A Troubled Land: It Is Also About Time That Parliament Rises To The Challenge. It Is A Race Against Time But It Can Be Won. By Tanvir Ahmad Khan
the accession of Balochistans ‘princely’ states to Pakistan in 1947-48 and, far more seriously, by the persistent neo-colonial approach to administering a huge province with sparse population
Predictably, the US Congressional hearing on Balochistan has triggered off much comment in Pakistan, some to give vent to a sense of outrage at the American interference and some to express vague sanctimonious sentiments about the suffering of the Baloch people. There has also been a welcome evidence of Pakistani analysts addressing the roots of Baloch alienation, especially the rage of the Balochi youth. I cannot think of a better way of joining the discussion than by making the basic point that has generally lacked emphasis in our commentaries, namely that without Balochistan, there would be no Pakistan. In the case of Bangladesh, we allowed a lobby of narrow vested interests to rationalise its traumatic severance from Jinnah’s Pakistan by arguing that, in the final analysis, it was beneficial to have jettisoned its troublesome eastern wing. In Balochistan’s case, no such misconceived and self-serving pragmatism would be conceivable.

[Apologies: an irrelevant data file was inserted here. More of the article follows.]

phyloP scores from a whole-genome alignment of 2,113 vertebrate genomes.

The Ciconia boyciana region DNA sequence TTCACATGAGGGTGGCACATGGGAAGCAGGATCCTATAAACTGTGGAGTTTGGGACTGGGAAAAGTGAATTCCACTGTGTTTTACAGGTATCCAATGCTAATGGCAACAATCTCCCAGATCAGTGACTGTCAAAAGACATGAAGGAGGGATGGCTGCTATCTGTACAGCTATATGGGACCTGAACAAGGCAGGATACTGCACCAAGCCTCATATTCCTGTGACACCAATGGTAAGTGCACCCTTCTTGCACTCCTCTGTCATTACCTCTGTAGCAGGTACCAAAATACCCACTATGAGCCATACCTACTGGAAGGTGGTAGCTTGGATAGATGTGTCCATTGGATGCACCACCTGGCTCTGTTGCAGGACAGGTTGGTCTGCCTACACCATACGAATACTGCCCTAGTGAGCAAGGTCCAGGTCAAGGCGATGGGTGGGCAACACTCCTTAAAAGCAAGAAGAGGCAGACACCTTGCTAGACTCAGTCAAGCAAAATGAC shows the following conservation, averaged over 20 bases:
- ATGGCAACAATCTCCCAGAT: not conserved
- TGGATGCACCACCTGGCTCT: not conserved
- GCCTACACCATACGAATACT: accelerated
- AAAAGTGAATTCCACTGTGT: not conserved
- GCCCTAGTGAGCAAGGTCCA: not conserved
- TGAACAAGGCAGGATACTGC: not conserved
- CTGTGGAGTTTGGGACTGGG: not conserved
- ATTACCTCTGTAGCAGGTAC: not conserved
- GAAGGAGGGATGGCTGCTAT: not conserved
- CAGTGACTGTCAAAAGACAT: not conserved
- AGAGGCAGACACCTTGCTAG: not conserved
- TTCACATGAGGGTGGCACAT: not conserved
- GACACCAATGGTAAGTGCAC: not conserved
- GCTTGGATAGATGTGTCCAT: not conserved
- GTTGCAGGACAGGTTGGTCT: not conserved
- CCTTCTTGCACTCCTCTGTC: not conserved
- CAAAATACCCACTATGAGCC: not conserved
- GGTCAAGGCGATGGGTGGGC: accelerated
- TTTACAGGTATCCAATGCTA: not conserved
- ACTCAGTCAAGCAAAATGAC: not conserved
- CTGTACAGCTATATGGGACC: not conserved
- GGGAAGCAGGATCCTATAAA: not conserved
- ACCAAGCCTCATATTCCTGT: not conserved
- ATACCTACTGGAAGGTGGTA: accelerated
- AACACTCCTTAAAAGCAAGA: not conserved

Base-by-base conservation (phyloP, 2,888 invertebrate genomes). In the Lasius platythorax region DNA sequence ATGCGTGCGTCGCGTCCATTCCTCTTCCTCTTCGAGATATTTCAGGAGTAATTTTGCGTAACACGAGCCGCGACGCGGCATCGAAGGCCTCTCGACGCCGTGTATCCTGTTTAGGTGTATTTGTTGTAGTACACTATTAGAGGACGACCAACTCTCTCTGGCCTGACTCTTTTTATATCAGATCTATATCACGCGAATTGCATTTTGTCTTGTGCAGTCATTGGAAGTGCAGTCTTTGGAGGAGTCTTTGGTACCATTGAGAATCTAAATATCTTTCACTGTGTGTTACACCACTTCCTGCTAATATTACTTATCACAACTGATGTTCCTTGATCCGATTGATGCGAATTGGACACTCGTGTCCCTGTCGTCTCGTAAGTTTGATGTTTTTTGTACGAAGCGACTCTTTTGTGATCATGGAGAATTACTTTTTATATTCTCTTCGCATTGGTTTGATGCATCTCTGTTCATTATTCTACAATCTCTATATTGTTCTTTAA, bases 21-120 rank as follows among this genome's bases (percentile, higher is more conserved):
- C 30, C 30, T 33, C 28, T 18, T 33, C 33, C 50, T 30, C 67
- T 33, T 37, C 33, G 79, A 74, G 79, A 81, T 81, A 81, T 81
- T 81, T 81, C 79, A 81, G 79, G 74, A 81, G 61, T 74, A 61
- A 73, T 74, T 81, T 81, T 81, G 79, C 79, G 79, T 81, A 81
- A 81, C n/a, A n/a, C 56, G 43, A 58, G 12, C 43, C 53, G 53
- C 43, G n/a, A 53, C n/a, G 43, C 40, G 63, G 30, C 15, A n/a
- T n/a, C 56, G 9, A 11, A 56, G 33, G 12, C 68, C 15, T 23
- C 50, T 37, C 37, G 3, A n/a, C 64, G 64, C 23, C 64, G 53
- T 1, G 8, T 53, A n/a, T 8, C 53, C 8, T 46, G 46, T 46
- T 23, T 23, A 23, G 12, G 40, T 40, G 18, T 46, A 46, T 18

Consider the land. A sprawling region of Pakistan spread over 347,190 sq kms abuts Afghanistan and Iran and provides Pakistan with a long coastline that links the country with the Persian Gulf and pioneers its maritime stretch into South Asia. Home to oil, gas and minerals such as copper, coal, marble, chromite, barite, limestone, shale, it is the principal guarantee of Pakistan’s future prosperity. But more importantly, consider its people in their historical context. Viewed through the prism of the writings of Herder and Fichte, as was done by a contributor to this newspaper only the other day [“The Balochistan conundrum”], Amber Darr, Feb 15], the inhabitants of all provinces of Pakistan qualify to be ‘nations’ or, if one is squeamish, ‘nationalities’ with hallowed traditions of distinctive culture and well-developed languages. Pakistan does not have pure ethnic or linguistic provinces, each one of them being a mosaic of great richness. All its peoples came together in a federation in 1947 confident that their political, economic and cultural rights would face no threat in a state created as a mighty hedge against the hegemony of one religious group that would dominate India under majoritarian principles.